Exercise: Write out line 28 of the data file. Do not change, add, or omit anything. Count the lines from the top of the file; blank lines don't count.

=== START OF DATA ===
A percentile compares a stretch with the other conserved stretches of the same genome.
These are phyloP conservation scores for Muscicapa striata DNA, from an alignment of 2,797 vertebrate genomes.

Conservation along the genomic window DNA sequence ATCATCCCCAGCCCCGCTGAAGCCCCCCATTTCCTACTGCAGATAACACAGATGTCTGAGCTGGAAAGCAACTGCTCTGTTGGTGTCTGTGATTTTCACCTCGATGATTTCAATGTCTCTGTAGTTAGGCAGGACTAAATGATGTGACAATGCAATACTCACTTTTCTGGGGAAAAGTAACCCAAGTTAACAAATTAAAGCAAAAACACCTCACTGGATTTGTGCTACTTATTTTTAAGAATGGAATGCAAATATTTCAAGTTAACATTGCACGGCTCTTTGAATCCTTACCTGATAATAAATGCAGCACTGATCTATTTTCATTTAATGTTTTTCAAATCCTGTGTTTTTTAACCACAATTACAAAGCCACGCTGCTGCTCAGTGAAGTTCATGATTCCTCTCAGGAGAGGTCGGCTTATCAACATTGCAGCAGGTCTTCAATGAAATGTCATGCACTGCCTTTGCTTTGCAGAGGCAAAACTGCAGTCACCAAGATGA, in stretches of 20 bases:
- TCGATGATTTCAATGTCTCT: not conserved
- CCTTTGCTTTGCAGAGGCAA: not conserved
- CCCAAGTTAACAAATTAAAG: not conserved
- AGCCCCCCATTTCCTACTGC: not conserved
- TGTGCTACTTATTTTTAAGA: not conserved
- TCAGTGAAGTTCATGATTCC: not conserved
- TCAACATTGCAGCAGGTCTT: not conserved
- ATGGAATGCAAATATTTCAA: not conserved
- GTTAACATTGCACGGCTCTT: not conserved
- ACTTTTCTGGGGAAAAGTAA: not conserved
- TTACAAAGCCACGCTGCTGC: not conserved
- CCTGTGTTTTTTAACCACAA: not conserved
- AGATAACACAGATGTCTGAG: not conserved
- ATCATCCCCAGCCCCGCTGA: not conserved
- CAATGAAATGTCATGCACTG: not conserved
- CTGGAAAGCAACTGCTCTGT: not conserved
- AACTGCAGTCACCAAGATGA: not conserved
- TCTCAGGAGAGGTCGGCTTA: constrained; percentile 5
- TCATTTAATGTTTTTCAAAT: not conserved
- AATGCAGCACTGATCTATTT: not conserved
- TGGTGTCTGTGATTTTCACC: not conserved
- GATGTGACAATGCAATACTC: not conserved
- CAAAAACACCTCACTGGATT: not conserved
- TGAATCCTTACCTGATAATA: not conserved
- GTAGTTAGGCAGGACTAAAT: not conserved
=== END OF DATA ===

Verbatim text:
- GTAGTTAGGCAGGACTAAAT: not conserved